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The call for evaluation has grown louder in the field of philanthropy. There is a need for a deeper understanding of ongoing activities to inform strategic decisions about what to do next. But despite this growing need, current practices are often uncoordinated and unhelpful at an organizational level. How can organizations’ evaluation processes be more systematic, coordinated, and intentional, leading to greater understanding of their impact?

Top Takeaways

  1. A strategic approach to evaluation requires a clear vision for evaluation; a culture that fosters individual, group, and organizational learning; a compelling and cogent strategy; coordinated evaluation and learning activities; and a supportive environment.
  2. Good strategic learning and evaluation questions address process, impact, organization, and field-level outcomes. They guide the organization’s evaluation activities for the next 1 to 3 years.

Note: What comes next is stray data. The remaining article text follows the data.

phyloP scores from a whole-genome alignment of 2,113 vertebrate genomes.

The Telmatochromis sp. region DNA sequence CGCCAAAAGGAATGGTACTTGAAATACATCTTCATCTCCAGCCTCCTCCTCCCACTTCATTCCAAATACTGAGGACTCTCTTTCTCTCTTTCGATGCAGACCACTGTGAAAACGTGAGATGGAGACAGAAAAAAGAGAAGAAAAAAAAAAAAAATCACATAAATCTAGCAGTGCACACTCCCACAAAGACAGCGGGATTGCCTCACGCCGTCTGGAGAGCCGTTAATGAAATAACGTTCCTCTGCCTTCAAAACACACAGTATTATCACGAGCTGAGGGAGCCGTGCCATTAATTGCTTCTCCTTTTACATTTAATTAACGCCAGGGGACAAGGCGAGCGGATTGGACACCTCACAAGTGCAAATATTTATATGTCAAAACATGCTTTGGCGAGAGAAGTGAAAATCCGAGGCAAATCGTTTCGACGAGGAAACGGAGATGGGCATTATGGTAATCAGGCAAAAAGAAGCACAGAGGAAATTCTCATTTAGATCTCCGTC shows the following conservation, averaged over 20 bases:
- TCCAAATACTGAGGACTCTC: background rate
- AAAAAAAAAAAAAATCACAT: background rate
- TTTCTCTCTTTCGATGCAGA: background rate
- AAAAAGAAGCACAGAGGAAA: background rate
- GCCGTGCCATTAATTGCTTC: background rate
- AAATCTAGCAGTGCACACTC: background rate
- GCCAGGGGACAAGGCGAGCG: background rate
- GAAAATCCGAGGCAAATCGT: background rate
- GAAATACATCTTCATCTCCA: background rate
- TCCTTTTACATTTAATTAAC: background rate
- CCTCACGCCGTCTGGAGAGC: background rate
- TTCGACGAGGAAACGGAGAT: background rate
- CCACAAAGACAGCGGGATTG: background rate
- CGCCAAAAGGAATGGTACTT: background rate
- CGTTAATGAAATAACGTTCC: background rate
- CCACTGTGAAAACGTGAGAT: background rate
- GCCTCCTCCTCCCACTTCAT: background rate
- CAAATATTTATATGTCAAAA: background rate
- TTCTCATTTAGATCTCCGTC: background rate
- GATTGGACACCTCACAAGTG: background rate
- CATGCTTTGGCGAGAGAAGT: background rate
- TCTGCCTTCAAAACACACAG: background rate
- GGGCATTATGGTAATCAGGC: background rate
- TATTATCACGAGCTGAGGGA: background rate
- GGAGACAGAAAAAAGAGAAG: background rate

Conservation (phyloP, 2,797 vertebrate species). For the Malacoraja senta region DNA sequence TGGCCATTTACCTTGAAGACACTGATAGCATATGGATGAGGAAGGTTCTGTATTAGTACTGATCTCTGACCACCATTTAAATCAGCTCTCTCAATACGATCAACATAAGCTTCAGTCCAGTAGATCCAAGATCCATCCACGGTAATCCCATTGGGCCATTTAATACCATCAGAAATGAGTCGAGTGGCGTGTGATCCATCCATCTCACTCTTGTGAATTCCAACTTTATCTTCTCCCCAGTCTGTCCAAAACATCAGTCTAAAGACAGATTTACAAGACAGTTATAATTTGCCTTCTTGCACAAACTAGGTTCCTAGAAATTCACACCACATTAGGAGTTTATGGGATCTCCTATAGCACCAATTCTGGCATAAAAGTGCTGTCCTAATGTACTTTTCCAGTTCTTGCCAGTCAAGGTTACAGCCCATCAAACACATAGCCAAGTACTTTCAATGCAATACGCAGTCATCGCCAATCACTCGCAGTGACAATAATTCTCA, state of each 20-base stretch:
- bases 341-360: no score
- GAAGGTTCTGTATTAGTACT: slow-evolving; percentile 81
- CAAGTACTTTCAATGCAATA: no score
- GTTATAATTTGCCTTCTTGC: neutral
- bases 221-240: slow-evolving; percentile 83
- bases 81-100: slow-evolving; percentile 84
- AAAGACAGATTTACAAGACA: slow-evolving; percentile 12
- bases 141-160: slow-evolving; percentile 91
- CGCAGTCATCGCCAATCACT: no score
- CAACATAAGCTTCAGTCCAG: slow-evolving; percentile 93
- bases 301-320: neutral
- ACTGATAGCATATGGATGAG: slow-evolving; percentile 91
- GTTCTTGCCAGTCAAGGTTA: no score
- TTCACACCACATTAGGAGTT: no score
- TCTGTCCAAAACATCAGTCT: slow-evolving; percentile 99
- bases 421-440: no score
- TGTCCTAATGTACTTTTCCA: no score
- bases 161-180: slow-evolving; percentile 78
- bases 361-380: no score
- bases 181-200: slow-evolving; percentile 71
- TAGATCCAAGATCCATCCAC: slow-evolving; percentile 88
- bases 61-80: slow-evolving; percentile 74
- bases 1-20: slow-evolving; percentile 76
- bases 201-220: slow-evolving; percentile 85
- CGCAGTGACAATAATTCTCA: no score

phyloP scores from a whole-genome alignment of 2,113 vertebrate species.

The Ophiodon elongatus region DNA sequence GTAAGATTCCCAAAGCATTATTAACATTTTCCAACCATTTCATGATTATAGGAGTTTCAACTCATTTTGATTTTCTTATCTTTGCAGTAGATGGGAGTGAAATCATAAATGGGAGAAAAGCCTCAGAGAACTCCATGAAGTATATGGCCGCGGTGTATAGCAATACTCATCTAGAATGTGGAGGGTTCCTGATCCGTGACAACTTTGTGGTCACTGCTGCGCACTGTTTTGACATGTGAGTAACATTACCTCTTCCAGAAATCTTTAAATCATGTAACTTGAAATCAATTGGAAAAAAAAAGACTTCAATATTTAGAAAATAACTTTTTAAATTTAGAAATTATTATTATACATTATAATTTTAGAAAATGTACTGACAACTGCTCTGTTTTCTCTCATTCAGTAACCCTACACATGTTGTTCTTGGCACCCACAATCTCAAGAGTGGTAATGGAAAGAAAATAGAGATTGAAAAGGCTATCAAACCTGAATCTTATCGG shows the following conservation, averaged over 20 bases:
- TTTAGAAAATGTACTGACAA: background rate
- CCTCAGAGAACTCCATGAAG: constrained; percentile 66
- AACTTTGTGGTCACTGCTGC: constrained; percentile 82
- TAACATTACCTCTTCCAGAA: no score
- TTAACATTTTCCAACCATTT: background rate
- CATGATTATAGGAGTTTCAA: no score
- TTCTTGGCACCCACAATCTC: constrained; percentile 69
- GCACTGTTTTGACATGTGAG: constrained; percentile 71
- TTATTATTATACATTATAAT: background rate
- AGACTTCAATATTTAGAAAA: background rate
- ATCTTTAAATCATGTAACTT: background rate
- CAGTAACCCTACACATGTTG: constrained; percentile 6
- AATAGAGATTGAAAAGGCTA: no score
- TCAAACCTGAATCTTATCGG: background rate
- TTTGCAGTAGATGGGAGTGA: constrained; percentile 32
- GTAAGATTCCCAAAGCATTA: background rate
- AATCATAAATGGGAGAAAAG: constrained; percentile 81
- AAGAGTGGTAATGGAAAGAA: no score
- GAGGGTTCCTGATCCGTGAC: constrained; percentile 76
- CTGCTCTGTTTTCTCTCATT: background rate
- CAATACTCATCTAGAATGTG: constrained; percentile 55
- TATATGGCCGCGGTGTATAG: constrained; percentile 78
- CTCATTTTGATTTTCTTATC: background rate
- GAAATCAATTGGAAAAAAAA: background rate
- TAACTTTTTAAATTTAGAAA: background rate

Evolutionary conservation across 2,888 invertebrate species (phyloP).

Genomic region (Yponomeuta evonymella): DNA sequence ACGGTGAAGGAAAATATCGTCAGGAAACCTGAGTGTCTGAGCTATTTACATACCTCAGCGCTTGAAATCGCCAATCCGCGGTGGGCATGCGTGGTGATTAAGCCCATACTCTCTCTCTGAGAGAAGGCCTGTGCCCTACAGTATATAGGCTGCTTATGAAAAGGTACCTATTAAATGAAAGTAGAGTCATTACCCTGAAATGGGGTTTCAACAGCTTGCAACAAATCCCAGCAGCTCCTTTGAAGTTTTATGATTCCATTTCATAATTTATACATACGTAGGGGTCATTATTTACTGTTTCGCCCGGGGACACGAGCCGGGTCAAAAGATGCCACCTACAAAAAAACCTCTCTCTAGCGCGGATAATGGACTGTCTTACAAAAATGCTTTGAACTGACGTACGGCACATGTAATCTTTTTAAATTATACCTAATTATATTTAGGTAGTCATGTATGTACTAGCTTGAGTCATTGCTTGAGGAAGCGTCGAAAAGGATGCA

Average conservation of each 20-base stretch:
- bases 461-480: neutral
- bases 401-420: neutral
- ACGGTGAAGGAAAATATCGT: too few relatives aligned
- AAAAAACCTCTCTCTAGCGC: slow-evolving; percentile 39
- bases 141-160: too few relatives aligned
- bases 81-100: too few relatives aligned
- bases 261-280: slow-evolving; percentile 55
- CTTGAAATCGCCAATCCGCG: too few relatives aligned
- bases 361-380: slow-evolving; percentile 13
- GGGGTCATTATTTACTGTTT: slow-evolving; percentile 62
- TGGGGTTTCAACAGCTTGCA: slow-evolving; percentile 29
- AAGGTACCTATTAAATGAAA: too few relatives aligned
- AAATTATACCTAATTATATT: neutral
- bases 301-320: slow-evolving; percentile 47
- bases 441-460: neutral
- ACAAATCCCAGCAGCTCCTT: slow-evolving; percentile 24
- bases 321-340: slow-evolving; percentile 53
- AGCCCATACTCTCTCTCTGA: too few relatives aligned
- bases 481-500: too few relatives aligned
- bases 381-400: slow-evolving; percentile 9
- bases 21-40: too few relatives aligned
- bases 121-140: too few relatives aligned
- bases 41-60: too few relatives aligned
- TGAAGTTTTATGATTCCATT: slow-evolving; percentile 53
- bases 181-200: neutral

3. A major element is determining what to evaluate, when, and at what level, as well as how to communicate and use the evaluation findings for learning, adaptation, and change.
A strategic learning and evaluation system not only provides guidance for making important evaluation decisions, but it also gives the organization confidence that evaluation resources are being used efficiently and effectively. It provides the organization with an evaluation strategy that ultimately increases the value of evaluation for the organization.

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